Dear reader,

Growing up as a girl who had a vast interest in video games was an experience unlike anything else. While my neighbors got to play games like Super Smash Bros. Brawl because of their older brothers, my sister and I were given games like Hannah Montana: Spotlight World Tour. Don’t get me wrong, I indulged in the more “girly” games, but my parents were always hesitant about getting an Xbox or PlayStation because of “gun violence.” 

The video game to mass shooter pipeline is long overdue for debunking, and I know I’m not the only one tired of hearing “video games cause gun violence.” Whenever I hear this, I can’t help but think society is stuck in the ‘90s. 

Correlation does not equal causation 

Correlation does not equal causation is something that has been said in math classes across America; yet, when it comes to video games and gun violence, people forget. 

A majority of mass shootings happen because of multiple recurring issues, including, but not limited to, mental health, the lack of resources dedicated to improving mental health, bullying and a person’s home life. It’s not just one issue; it’s multiple at the same time.

Ratings exist 

I can see why some people argue that kids have access to video games with violence, but parents have to remember that video games get ratings, just like movies.The Entertainment Software Rating Board — ESRB for short — is a rating system built within the gaming industry. ESRB was founded in 1994 and consisted of only five different ratings back then. Currently, there are seven different ratings along with 30 different content descriptions to help parents better understand why games get the rating they do.

If you as a parent are complaining about kids playing violent video games, then you can buy your kids games that fall into their age range, read the parent tools on ESRB and stop blaming video game developers for not watching what your kids are playing. There are vast amounts of video games that don’t contain violence that you can buy for your kids if you don’t want them to be exposed to such games. Game developers should not have to babysit your kids.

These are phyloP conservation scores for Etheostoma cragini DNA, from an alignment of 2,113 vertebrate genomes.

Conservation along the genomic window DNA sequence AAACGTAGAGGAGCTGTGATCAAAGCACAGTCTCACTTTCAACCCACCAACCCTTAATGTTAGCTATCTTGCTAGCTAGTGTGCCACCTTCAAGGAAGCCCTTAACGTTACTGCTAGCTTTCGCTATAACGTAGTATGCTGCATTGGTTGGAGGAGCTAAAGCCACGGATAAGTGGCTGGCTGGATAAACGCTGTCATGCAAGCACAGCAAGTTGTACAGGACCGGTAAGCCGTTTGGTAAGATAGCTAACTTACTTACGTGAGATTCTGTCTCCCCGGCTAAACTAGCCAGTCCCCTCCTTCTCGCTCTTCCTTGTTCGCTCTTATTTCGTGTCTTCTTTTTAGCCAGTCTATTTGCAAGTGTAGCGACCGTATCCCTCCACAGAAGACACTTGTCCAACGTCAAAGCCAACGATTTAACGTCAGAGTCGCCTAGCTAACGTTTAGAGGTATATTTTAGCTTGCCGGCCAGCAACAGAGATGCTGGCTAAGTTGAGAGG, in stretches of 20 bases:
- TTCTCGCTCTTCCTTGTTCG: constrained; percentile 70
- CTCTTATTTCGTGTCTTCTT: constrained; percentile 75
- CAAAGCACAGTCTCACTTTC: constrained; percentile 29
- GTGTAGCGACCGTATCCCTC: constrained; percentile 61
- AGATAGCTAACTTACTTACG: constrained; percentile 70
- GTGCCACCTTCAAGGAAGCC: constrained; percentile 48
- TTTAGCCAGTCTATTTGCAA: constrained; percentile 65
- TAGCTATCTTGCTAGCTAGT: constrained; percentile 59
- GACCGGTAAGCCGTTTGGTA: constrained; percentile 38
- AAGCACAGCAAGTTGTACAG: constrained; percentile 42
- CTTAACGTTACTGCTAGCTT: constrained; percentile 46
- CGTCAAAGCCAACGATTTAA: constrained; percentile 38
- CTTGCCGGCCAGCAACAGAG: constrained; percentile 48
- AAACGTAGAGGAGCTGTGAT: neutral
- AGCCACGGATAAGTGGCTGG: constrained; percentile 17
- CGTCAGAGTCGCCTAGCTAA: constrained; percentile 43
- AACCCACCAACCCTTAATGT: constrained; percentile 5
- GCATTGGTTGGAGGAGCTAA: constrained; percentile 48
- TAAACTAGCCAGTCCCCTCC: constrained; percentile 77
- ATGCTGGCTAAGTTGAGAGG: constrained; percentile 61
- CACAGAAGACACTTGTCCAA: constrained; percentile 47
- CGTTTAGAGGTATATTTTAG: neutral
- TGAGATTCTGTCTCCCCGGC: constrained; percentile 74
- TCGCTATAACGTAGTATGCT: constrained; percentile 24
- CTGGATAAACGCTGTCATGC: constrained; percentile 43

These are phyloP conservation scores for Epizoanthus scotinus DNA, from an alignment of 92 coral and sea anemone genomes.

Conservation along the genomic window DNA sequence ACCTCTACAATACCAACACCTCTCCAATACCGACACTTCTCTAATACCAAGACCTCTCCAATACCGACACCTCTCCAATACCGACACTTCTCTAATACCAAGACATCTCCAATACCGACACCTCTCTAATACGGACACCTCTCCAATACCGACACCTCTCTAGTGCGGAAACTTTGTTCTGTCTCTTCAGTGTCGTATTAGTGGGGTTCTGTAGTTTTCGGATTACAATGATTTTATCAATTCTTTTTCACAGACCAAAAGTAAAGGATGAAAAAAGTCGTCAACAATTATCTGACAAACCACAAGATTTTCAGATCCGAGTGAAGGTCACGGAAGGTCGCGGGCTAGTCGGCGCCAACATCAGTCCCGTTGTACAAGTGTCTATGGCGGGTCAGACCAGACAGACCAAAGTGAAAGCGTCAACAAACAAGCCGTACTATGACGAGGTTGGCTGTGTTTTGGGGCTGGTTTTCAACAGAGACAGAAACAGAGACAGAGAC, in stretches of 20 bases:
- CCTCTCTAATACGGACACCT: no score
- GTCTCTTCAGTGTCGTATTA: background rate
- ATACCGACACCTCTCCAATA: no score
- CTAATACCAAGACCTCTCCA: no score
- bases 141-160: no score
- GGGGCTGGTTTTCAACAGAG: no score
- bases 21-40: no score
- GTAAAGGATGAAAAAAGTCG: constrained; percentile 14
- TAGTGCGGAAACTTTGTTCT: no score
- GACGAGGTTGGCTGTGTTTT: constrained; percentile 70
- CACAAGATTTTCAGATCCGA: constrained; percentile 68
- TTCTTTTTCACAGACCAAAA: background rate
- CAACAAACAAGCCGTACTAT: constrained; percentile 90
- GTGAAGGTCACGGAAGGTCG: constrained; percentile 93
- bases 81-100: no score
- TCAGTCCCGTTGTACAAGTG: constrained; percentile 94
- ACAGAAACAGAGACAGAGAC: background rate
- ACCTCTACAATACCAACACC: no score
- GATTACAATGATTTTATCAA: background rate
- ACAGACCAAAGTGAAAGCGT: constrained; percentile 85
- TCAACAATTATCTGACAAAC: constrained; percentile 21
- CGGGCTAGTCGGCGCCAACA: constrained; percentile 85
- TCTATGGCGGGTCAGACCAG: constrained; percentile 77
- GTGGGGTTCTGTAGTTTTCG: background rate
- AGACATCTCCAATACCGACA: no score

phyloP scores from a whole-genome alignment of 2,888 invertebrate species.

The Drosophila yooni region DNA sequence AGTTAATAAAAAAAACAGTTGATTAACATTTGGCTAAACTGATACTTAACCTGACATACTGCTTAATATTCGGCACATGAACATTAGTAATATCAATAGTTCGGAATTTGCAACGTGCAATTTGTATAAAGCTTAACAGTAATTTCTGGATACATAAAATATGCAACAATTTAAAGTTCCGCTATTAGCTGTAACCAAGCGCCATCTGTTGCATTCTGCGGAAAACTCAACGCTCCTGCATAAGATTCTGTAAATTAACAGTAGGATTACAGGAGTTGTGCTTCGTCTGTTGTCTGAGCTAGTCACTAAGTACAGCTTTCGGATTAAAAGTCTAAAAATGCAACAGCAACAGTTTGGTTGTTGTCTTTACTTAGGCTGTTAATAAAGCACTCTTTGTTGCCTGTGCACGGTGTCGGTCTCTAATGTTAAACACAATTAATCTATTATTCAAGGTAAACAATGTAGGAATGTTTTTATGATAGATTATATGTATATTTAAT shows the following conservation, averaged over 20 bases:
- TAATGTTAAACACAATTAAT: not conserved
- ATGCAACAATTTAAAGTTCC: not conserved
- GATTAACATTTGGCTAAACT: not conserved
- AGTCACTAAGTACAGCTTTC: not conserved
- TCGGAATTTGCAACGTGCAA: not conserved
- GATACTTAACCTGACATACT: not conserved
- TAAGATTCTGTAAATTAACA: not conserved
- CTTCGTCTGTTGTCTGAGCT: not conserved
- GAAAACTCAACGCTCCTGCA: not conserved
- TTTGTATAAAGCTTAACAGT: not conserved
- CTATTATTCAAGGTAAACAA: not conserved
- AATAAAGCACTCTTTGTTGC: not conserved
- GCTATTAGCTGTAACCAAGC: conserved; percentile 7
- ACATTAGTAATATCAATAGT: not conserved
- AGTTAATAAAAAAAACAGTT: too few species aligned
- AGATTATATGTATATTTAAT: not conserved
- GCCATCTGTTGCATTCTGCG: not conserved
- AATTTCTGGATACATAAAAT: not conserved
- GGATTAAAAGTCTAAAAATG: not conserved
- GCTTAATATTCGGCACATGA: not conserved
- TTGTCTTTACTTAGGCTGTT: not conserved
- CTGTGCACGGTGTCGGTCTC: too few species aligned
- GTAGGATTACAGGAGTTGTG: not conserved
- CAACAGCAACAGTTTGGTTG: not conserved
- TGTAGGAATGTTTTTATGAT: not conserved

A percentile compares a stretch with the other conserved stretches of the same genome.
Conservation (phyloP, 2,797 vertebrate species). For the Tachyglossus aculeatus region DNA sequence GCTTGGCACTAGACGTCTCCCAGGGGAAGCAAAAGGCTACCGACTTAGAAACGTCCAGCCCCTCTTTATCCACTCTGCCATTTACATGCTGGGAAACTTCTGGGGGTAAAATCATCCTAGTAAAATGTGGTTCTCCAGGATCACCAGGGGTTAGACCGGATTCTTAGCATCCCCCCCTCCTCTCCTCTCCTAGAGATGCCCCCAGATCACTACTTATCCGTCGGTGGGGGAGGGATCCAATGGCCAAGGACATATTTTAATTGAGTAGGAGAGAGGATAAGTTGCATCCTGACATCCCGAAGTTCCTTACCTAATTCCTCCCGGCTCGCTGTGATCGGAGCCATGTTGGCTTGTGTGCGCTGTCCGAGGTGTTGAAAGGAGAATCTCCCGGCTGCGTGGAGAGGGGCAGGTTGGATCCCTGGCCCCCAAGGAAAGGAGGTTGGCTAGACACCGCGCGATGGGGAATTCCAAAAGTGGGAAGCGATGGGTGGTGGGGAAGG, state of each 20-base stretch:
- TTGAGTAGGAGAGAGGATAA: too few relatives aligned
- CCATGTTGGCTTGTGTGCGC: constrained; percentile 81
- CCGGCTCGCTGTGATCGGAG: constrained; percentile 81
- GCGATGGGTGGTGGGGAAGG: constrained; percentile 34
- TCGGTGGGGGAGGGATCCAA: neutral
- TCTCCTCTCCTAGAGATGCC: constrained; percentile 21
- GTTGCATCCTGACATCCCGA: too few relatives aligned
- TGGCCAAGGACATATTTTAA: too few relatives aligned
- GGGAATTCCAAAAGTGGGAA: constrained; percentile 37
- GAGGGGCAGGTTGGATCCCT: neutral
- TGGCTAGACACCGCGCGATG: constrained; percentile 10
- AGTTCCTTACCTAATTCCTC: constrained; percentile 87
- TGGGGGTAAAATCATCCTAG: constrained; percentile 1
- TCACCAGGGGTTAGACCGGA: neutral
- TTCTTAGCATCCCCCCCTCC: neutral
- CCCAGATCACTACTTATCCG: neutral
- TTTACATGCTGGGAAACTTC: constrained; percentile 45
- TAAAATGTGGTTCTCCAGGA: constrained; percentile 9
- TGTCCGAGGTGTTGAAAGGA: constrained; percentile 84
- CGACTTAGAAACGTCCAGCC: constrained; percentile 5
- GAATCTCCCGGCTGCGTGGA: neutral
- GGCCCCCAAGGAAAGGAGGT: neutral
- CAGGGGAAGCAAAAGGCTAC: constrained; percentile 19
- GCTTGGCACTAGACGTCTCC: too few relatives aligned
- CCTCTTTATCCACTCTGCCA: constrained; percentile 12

There is always a risk of addiction with any substance or activity. It is important to reflect back on why video game addiction exists, why it has seen a recent increase and how it isn’t as avidly connected to gun violence. 

While yes, video game addiction has increased since the 1980s, it mainly has to do with how video games have become a part of mainstream media and how quickly developers are able to produce games. There are, of course, individuals who get addicted to video games, but it only has damaging effects in extreme cases. Even then, the research is more interested in the avenue between mobile games and gambling.

I don’t think that video game addiction connected to gun violence is what should be focused on. More importantly, I think it is good to observe how other addictions play into the gaming community. Recently the streaming platform Twitch banned some gambling on their website. This was because of the streamer Sliker, who scammed not only other Twitch streamers but also fans for money due to a gambling addiction. Should parents really be focused on worrying about video game addiction if their kids were able to watch gambling streams in their free time? 

In conclusion, the video game to mass shooter pipeline isn’t relevant in today’s society. If this overdone statement was true, then the world would be in a much worse off place then it’s already in. 

Stop blaming video game developers and people who play video games. There are so many games that children can play that don’t involve any violence at all. If you are a parent, take the time to do research on games and pay attention to what your kids are watching and buying because video games don’t cause mass shootings. 


Alexandra Carollo 

Alexandra Carollo is a senior journalism major. Reach her at lexiecarollo@dailynebraskan.com.